Category Archives: honesty

Ford honesty, or avoiding cognitive dissonance


Today Ford became the first automaker to launch a new vehicle via Facebook — with 12 updates providing a striptease of the new, more fuel-efficient Ford Explorer. We noted earlier in a guest post at Brandflakes that Ford seeded the campaign with an estimated $200,000-a-day in paid online advertising (thus dissing Mashable’s love note that social media works solely on its own). But beyond the integrated advertising-supporting-social synergy, what we really like is Ford’s honesty.

Honesty? That’s right. This entire bit is overtly promotional — there’s new sheet metal coming to the lots, boys! — and it’s all about selling the SUV. But that’s refreshing in a day when many brands resort to paying for tweets or shooting films of guys “walking across America” who really get there by van and hotel.

Sources matter

One cause of cognitive dissonance in modern communications is consumers get confused when they can’t determine the source of information. This wasn’t always the case; in the past, advertising was obviously paid, so you judged it with your guard up, like evaluating the pitch of a car salesperson. Editorial was supposedly unbiased, the external news collected by an altruistic reporter, and you reviewed it with similar guard against the mind of the writer. But today’s paid posts? Sponsored tweets? Quasi viral-truths? That’s all so confusing. And the risk is all communications will become less persuasive as consumers wonder which upstream sources are trying to bend their minds.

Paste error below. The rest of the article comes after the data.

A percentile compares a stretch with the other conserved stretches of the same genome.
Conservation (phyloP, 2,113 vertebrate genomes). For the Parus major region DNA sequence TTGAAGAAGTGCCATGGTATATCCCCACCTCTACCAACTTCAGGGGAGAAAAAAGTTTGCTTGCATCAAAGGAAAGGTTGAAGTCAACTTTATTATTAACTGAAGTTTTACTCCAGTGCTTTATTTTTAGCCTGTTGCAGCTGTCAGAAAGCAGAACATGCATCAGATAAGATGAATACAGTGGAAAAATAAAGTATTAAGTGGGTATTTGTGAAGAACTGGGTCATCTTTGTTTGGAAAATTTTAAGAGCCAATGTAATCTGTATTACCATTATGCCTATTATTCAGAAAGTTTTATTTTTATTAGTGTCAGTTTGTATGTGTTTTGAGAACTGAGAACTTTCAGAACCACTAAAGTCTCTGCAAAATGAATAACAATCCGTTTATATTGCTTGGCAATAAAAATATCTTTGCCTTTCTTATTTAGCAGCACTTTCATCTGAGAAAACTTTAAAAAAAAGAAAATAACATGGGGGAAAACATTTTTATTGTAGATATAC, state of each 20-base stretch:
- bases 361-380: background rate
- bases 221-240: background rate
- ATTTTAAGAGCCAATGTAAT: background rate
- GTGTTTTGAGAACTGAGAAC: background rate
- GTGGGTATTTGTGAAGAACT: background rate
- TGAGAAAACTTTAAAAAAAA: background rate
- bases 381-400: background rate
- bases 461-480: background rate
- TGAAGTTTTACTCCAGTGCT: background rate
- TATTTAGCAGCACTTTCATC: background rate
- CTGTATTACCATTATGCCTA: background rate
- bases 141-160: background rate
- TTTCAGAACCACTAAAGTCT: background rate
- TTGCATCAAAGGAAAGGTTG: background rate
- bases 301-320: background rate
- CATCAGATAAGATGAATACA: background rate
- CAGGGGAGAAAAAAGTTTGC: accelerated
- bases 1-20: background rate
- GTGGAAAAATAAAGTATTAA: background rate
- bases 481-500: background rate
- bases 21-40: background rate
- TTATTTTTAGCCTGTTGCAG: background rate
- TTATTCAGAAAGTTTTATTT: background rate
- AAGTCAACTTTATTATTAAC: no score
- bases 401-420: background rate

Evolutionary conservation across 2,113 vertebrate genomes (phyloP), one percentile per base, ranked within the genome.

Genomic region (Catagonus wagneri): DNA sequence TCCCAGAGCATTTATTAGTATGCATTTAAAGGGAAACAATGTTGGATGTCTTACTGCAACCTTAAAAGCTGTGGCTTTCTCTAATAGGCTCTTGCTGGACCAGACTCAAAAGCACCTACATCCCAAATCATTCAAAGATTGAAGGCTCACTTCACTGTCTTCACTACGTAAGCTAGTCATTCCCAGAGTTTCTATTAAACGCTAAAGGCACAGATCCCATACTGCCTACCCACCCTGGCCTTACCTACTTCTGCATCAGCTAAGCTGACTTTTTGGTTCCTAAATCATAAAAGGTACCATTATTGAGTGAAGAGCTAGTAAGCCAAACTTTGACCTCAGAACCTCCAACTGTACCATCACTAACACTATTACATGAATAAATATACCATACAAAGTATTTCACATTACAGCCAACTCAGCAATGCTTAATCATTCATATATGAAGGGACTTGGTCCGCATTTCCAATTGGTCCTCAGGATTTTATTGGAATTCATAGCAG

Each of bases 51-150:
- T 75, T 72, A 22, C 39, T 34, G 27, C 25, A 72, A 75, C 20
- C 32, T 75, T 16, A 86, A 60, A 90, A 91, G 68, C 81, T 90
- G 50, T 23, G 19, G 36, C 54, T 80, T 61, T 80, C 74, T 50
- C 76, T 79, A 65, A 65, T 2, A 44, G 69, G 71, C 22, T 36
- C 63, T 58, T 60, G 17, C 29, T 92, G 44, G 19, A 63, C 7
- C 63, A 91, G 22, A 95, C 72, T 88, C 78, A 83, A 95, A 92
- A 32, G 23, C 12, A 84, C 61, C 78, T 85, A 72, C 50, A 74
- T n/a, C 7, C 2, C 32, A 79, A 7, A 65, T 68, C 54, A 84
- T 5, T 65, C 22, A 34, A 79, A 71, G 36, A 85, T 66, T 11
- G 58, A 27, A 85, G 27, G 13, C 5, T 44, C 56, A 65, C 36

Ford ignored the temptation to pay people online to manipulate you, and instead paid for ads to invite you to a simple, clear social party. We find such honesty refreshing. We may not buy your truck, Scott Monty, but at least we can see where it’s coming from.

Gary Vaynerchuk: With no privacy, you gotta be good

Fantastic view on how new media creates new transparency, where your customers will know more and more about you. This could be an opportunity for your brand, or a curse — all in how you play it.

At your next Marketing Steering Committee, toss a thought grenade on the table: What would happen to our sales and customer loyalty if our customers knew everything about our products and pricing? Could we still compete? And if not, what are we going to do about it?

Tx to Brandflakes and Chris Brogan for the find. Bonus points to Mr. Vaynerchuk for excellent use of hand motions.